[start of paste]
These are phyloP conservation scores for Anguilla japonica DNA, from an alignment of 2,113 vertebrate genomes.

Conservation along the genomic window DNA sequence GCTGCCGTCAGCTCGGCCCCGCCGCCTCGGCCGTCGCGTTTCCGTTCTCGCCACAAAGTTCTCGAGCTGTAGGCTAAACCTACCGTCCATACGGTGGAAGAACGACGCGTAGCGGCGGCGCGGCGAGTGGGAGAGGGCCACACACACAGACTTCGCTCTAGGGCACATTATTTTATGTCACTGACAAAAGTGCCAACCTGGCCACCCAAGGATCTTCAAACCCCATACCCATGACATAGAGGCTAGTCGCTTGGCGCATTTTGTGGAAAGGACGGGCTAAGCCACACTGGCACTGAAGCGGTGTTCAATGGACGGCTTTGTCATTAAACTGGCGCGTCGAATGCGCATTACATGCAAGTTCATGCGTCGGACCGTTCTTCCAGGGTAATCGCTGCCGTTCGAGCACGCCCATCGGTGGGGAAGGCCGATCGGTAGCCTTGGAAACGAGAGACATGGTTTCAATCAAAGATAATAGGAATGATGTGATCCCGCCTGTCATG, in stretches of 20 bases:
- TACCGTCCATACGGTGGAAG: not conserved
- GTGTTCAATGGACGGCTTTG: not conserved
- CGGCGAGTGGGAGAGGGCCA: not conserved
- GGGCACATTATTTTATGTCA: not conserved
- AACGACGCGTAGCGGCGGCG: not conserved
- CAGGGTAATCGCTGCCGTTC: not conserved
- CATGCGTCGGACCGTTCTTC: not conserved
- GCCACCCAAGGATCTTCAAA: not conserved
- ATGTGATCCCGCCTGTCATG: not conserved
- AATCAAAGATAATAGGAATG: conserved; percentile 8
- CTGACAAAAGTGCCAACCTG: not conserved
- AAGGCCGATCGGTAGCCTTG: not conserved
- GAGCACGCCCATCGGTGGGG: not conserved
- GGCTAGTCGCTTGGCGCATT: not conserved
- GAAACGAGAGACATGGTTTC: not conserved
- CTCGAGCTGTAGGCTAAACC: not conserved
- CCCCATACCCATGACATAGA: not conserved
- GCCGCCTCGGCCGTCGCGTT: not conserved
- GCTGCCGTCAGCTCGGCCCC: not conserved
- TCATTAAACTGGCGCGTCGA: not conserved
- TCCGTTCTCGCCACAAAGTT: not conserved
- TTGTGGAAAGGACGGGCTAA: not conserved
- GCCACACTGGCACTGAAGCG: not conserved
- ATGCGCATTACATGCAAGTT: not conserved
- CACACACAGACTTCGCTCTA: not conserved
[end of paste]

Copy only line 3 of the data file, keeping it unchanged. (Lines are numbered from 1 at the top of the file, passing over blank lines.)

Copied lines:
- TACCGTCCATACGGTGGAAG: not conserved